Saunders then asked the jury to consider the role of Andy Coulson in the Milly Dowler "voicemail story" and noted that Coulson denied being told about the messages at the time despite the fact he was editing that week's edition. Coulson, the court was reminded, had testified that he thought the Dowler story was "nonsense" and he had never taken it seriously. The judge asked the jury to recall that Coulson had agreed he had moved the Milly Dowler story as there was not enough "glamour" in the first part of the paper. Saunders said that the prosecution case was that this was such an important story Coulson must have been told and that it was not credible that Stuart Kuttner would have contacted Surrey police about the Dowler voicemails without telling the acting editor.
The judge then put it to the jury that Brooks denied ever having been told about the Dowler voicemail story. Saunders said to the jury that if Brooks did know "she has lied to you" but added that that, in itself, doesn't make her guilty of conspiracy as that requires an agreement not just knowledge. The judge noted that the News of the World appeared to have taken no action to prevent phone hacking occurring again but that the defence contended that it was seen at the paper as a one off event that would not happen again.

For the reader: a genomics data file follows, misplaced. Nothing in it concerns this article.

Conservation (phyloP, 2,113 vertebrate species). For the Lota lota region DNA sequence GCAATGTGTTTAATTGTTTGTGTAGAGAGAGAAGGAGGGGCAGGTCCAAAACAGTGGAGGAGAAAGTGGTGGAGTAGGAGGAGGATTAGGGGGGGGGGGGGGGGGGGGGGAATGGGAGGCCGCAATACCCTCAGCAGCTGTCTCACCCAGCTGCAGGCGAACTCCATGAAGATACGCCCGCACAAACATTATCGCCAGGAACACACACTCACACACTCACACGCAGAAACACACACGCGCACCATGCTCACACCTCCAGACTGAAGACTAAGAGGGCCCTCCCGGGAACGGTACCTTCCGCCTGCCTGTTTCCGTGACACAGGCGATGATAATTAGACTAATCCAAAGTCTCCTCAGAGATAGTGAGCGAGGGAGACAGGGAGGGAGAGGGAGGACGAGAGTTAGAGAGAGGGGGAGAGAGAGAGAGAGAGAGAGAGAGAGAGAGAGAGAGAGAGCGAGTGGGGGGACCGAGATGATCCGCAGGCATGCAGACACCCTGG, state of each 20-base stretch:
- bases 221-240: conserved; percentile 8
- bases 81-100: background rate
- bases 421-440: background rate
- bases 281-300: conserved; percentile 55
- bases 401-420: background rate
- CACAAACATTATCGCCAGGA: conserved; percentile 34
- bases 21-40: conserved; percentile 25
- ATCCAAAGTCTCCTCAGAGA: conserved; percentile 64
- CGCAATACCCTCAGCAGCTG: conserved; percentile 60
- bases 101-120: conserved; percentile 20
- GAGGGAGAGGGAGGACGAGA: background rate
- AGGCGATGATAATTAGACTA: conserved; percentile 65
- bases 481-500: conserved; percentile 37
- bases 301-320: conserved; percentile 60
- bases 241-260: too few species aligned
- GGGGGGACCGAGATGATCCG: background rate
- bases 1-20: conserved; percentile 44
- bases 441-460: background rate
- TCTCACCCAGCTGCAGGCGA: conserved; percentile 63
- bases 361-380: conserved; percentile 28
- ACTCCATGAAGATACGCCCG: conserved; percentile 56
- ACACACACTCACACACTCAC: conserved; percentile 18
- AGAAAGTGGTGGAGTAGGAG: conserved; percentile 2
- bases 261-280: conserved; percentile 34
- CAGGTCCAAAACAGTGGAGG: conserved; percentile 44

Saunders then went through a timeline of other phone hacking victims from 2002 and 2003 including Abbi Titmuss, John Leslie and Sven-Goran Eriksson. The next person mentioned as having his voicemails intercepted while Rebekah Brooks was News of the World editor was then Fire Brigade Union chief Andy Gilchrist. The judge noted that articles shown to the jury showed that both the Sun and the News of the World were "hostile" to Gilchrist personally but there were other national newspapers that took the same position. The Sun did run a story about a 1999 affair Gilchrist had with a Tracy Holland but there was, the judge said, no evidence they came from phone hacking.
Court the adjourned for the day, all of the defendants deny all of the charges, the trial continues.